Nothing quite underscores accessibility and usability knowledge like direct experience.
I'm just now creeping back onto the big-screen internet after spending the first six weeks of my daughter's life using only a smartphone to connect, with one free hand at most. Combine that with a slightly bumpy recovery from surgery and all the sleep deprivation you can expect from life with a newborn, and I've had plenty of very recent experience using the web while bleary, impatient, and on a device smaller than my hand. The highlights (and lowlights):
If someone in an emergency situation might need to contact you via your website, you need to have your main phone number and physical address (if applicable) in large type near the top of your homepage. Anything else is hostile and irresponsible.
Trimming content because you assume mobile users won't need it remains a terrible idea, as Karen McGrane's been telling us for years. Wikipedia, I'm looking at you.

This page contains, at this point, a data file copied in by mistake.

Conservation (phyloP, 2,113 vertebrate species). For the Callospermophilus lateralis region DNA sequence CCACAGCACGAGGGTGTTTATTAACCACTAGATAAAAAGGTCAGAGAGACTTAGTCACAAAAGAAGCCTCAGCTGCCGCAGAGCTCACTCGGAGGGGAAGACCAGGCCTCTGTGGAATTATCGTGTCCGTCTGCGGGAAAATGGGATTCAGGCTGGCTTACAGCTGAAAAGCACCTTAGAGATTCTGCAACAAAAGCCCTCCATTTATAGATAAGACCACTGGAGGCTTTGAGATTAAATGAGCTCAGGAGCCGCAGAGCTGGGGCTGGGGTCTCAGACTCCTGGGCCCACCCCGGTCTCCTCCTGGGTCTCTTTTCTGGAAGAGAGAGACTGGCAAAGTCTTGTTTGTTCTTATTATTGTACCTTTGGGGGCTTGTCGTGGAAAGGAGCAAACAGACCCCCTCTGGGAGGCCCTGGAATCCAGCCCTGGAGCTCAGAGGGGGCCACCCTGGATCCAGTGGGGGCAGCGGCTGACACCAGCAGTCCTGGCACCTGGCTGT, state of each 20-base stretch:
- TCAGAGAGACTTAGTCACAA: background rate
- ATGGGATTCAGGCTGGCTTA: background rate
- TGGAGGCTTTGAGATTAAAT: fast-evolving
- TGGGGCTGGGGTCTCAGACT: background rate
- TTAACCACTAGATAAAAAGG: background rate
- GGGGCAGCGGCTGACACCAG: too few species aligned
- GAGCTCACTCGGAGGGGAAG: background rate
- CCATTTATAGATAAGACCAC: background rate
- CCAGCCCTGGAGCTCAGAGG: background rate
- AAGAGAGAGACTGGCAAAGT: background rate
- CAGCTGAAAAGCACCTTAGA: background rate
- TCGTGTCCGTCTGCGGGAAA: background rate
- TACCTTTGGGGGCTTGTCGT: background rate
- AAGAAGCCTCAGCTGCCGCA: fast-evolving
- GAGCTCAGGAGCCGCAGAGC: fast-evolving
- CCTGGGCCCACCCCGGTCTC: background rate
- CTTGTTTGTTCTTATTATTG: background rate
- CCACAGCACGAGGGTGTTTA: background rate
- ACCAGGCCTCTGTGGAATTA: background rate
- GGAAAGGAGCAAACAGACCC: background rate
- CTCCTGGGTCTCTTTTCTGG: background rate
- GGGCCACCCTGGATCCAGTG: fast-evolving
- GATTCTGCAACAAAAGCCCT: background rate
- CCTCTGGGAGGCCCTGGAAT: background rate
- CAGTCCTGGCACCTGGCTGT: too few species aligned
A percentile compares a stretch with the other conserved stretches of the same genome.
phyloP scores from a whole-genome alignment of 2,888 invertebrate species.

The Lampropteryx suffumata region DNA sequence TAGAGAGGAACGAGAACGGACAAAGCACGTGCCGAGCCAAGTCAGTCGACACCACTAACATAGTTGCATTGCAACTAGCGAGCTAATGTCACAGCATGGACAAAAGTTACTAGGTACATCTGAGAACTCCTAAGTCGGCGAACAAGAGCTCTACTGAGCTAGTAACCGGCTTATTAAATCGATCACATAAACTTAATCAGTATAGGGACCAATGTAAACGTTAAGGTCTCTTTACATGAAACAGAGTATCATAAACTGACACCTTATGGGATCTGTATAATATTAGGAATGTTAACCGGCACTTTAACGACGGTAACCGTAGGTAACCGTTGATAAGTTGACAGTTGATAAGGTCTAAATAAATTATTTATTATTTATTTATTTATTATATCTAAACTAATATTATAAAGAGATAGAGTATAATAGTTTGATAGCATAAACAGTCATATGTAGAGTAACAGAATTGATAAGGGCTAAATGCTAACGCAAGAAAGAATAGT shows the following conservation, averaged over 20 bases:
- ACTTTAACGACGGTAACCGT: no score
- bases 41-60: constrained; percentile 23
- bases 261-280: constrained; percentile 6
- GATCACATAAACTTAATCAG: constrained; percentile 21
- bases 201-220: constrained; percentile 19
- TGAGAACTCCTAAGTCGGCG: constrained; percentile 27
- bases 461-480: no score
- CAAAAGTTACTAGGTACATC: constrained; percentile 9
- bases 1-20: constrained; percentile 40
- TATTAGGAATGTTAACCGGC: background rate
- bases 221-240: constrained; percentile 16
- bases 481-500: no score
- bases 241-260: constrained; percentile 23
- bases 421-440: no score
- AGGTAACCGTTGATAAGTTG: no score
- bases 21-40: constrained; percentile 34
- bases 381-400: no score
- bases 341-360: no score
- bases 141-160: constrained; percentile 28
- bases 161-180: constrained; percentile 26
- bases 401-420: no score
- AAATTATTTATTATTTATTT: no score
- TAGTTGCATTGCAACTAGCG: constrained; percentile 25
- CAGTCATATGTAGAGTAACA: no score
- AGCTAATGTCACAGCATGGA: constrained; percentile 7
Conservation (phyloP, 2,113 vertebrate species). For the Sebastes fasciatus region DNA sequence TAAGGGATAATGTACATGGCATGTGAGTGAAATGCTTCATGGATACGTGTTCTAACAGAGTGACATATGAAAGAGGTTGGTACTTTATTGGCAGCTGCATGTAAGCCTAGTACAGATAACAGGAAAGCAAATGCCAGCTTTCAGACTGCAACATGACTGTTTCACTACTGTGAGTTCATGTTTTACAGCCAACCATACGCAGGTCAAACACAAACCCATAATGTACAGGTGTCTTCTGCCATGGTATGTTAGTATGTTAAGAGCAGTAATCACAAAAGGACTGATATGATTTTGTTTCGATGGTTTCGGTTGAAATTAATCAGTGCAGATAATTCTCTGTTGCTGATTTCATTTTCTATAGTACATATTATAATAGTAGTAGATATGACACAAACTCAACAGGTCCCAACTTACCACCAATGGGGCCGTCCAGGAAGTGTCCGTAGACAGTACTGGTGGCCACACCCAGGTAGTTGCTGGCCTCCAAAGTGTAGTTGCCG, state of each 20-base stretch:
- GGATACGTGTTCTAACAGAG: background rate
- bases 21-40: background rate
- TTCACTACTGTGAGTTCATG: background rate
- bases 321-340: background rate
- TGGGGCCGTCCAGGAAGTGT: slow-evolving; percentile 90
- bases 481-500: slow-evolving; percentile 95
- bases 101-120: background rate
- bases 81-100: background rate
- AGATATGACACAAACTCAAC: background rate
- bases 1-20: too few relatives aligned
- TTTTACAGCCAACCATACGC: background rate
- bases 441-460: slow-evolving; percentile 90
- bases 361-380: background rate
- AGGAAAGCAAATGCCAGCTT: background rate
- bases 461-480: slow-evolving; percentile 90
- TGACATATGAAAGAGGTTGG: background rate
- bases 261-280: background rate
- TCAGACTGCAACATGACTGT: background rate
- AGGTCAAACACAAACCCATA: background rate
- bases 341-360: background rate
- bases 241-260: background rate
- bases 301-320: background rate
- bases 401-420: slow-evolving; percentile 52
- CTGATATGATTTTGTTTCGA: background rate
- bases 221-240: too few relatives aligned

Slow load times make me hate you. If I've been staring at my phone for 30 seconds while your site loads bushels of unnecessary files, not only am I going to back out of the site, I'm going to mentally put it on my Google results blacklist. Likewise, if you override my ability to pinch-zoom, use a mobilizer that makes me swipe instead of scrolling, or adds pagination, I will go out of my way to never use your site again.
If you sell things online and don't offer Amazon Payments or PayPal as an option, you're losing all the people using small screens who are never going to enter all their shipping and billing info in your tiny form fields with their thumbs.
This is miles away from a comprehensive list of mobile usability problems, but I noticed these again and again, often on the sites of organizations smart enough to know better. Mobile-only internet use is only expanding, and this group of users is much too large to ignore. And don't forget—if you're sufficiently unkind to a multi-device user stuck on a small screen, you may find they avoid you on the desktop as well.